Understanding the law and recruitment
Employers are at liberty to select whoever they believe is the best person for the job. This will involve discriminating between candidates but the employer must not discriminate unlawfully on the grounds of race, religion or belief, sex (including pregnancy and maternity), marriage or civil partnership, sexual orientation, gender reassignment, disability or age. This is set out in the Equality Act 2010. Employers must also pay women the same as men for the same, similar or equivalent work. The Equality Act prohibits the inclusion of secrecy clauses on pay in employment contracts. Refusing employment on grounds of trade union membership or non-membership is also illegal.
Employers should make sure that:
- no applicant is treated less favourably on the grounds of age, disability, gender reassignment, race, religion or belief, sex, sexual orientation, marriage or civil partnership, pregnancy or maternity, or trade union membership or non-membership. Criterion for a minimum or maximum number of years of experience in a person specification will be indirectly discriminatory on the grounds of age against younger or older candidates respectively. Since the default retirement age has been abolished in most cases, employers should also be careful not to exclude older candidates from consideration.
- provisions on genuine occupational requirements are complied with where a person specification indicates that someone of a particular sex, race, religion or belief, sexual orientation or age group is required for a specific post
- consideration is given to any provision, criterion or practice (in the person specification) which, although apparently neutral in effect, might, under law, be indirectly discriminatory against particular groups of applicants
- reasonable adjustments are made for applicants who are disabled
- no pressure to discriminate is placed on any staff involved in recruitment and selection or any agency acting on behalf of the organisation
- they are aware of the liability of employers for acts of discrimination by employees acting in the course of employment, including where these are committed by managers and other members of staff
- they are aware that an employer’s defence to a claim of discrimination is to show that it took all reasonably practicable steps to prevent the act of discrimination
- the laws relating to children and young people are complied with
- checks on health, qualifications and/or criminal records, and requests for references are made appropriately
- check the employee has a right to work in the UK under the asylum and immigration legislation.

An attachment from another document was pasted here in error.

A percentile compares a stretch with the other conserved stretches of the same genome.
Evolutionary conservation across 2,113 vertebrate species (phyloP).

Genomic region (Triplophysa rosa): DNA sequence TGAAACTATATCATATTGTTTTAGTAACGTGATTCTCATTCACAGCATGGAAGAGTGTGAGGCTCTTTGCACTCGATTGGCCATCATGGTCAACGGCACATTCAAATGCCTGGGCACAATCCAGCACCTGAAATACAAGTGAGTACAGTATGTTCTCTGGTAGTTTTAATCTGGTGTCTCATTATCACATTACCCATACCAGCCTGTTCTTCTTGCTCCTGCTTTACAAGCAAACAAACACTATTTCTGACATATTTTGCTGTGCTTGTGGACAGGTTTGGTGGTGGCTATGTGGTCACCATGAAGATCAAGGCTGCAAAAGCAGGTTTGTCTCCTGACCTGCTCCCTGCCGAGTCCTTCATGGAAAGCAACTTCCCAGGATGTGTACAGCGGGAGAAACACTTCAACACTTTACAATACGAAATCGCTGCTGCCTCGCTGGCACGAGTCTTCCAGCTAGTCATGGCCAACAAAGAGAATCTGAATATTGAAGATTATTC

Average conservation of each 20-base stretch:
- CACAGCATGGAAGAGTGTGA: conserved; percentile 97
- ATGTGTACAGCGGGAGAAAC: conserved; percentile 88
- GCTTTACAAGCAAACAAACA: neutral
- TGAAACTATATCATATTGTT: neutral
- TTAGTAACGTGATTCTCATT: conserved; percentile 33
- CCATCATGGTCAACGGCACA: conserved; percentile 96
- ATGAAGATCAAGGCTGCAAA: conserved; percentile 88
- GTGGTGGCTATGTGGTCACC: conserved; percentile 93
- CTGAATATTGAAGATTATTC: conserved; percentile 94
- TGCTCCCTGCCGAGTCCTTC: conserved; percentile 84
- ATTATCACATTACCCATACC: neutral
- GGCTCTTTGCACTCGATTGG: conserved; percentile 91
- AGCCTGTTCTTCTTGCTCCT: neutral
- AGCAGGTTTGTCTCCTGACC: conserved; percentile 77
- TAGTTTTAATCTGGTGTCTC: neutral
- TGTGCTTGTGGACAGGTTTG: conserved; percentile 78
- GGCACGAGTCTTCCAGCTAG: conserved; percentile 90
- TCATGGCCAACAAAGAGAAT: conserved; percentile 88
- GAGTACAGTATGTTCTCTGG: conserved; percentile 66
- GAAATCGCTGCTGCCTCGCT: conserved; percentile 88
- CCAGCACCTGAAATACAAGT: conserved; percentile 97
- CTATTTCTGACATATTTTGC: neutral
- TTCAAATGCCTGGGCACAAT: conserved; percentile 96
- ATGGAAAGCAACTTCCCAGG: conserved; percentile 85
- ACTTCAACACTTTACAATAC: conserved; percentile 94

- data relating to recruitment and selection is processed in accordance with data protection legislation and guidance from the Information Commissioner. The Code can be downloaded from the Information Commissioner’s website.
- the terms and conditions of employment are consistent with statutory requirements and minimum standards
- the recruitment and selection process is monitored to ensure that there is no discriminatory treatment (this is a duty for public authorities under the Equality Act 2010).
For further advice visit recruitment & selection. The prudent employer will also check that:
- the terms of an offer of employment are carefully scrutinised to ensure that contractual obligations are fully understood by both parties
- all interviewers are appropriately trained in relation to current legislation and the organisation’s policies regarding diversity
- all selection methods are regularly reviewed to ensure effectiveness, reliability, and compliance with current legislation.
Local authority employers are required to follow specific legislation when recruiting and appointing a head of paid service (usually the chief executive) or chief officers, and general rules on appointing other staff.
Why is Selection Interviewing important?
Many managers are convinced they will know a good candidate when they see one. They may well, but if you don’t ask the right questions you may miss the best candidate. A well conducted recruitment interview and selection process can be a very effective way of promoting your company; bad news travels and even in a recession good candidates can afford to be selective and good reputations are hard to cultivate and very easy to lose.
While there are many tools available for selecting staff, but the interview remains the most popular and the most cost effective even though it is the least predictive of future performance and in the hands of untrained interviewers, no better than chance. This is potentially a problem as most managers believe that they can interview, and well. An unstructured interview conducted by an untrained practitioner is often highly subjective and a poor indicator of workplace performance. A structured interview which refers to specific and well researched job benchmarks and focuses on a candidate’s competencies will be a much more effective tool.